Earthquake Activity in Gulf of Mexico Prompts 2003 Study for MMS
Part 1: Seismic Risk Questioned As Deep Water Development IncreasesThe Gulf of Mexico (GOM) is not known for its earthquake activity; however, a number of earthquakes ranging between 3.0 and 4.9 on the Richter scale caused enough concern for Mineral Management Services (MMS) to engage in a 2003 study of the likely performance of subsea oil production assets during small earthquakes. The Gulf region is classified as Zone 0 for seismic risk. This means that all shallow and deepwater development of crowded subsea structures including oil rigs and pipelines have not been designed or constructed to withstand earthquake activity.
2003 Assessment Ignores Risk Of Major EarthquakesAn Assessment of Seismic Risk for Subsea Production Systems in the Gulf of Mexico was conducted for and submitted to MMS in December 2003. The 165 page study was performed and prepared by the Offshore Technology Research Center of Texas A & M University. Increased earthquake activity in oil producing regions of GOM raised questions about the performance of deepwater subsea systems, which the study hoped to answer.
The study was based on engineer modelling. Their analysis modeled various characteristics of the underwater structures, the Gulf seafloor, and sea currents, to determine if earthquakes would wreck the system. The model only tested for the amount of shaking associated with smaller earthquake magnitudes normally seen in Zone 1 and Zone 2 areas. Therefore, the study offers no guidance as to the amount of destruction that can be expected from earthquakes of higher magnitudes. The fact that the Gulf of Mexico is rated a Zone 0 is not a guarantee that larger earthquakes will not occur in regions now crowded with underwater oil production and pipeline structures.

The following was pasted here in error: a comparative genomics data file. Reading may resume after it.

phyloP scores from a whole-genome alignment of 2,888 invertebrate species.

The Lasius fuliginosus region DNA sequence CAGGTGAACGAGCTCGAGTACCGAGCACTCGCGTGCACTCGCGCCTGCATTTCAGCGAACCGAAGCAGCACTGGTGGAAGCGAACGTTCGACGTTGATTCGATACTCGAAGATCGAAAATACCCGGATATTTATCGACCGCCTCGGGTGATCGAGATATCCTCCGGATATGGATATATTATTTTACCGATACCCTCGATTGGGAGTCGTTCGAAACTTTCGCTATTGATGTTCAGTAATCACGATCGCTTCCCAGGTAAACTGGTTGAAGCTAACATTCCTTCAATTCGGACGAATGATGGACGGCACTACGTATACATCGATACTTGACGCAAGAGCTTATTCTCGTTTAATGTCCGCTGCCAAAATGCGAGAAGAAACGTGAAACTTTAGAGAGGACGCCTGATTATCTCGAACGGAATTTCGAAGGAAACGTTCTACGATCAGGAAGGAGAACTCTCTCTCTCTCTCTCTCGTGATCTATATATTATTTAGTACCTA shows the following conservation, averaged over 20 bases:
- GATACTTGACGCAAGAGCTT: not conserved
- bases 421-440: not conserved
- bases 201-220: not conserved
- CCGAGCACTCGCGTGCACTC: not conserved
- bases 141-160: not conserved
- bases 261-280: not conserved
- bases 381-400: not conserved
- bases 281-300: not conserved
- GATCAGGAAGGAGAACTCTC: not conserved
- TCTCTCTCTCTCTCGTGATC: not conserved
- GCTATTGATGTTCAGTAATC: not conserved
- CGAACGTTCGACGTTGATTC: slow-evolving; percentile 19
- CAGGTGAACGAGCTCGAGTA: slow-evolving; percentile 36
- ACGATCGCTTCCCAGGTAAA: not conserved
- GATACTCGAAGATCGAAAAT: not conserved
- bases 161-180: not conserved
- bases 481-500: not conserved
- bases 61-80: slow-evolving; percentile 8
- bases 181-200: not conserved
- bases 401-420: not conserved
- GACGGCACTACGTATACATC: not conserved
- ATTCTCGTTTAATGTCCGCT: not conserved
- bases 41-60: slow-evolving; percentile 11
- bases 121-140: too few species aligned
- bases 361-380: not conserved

GOM Oil Development Boom Crowds The Seismic RiskThe number of subsea systems placed into production during the past 2o to 25 years has increased dramatically. The sheer number alone of developments in deeper water heightens the risk. The exposure of these systems involves earthquake shaking, liquefaction potential, and dynamic impact from soil sliding from nearby slope instability. The expansion in recent years has been in deepwater as technology and discovery of new reservoirs have fueled the rush in development. Recent reports of MMS waiving various environmental impact studies underscores the oil industries’ haste and avoidance of caution in pushing these developments. The Western and Central Planning areas as of March 2004 for Gulf of Mexico developments chart the vast regions involved.
The controlling factors in the design of offshore structures are the effect of environmental loads due to wave, current, wind and geologic activity. The American Petroleum Institute requires that earthquake shaking, fault movement, and sea floor instability be accounted for in the design. However, in Zone 0 seismic risk areas, like the GOM, the requirements for earthquake shaking do not apply to existing and future designs and construction. The two maps below demonstrate the massive underwater pipeline system now totaling 44,000 miles and some 4,000 active wells:
Report Considered Effects of Only Smaller Earthquakes
Low seismic risk does not mean that earthquakes are totally absent. We have already mentioned that a number of earthquakes between 3.0 and 4.9 on the magnitude scale prompted the study. Between 1978 and the date of the report in December 2003 the strongest quake was the 4.9 magnitude. This one occurred near the Mississippi Fan region, which includes oil production systems. It is thought that the cause of the earthquake was related to crustal subsidence due to sedimentation loading. (Frohlich 1982) ”Seismic events in other areas of the GOM seem to be associated with the plate boundaries in Mexico, Central America, and the Caribbean.” (Frohlich 1982) The primary source of earthquake recorded information in the GOM is the website for the National Earthquake Information Center. Their records begin back in 1973 for the Gulf. There have been a total of eight earthquakes ranging from 4.0 to 4.9 magnitudes in the Zone 0 seismic risk area and a larger number of smaller quakes.The tables 3.1 and 3.2 list the recorded earthquakes in the GOM, and Fig. 3.2 depicts the location of the epicenters of those seismic events taken from the tables. The earthquakes in table 3.2 occurred in the Bay of Campeche area. From 1974 thru 2003 there were 22 earthquakes, which is considered an infrequent occurrence. This report was completed nearly three years before two of the strongest earthquakes occurred in the GOM in 2006. These tables were published as part of the assessment: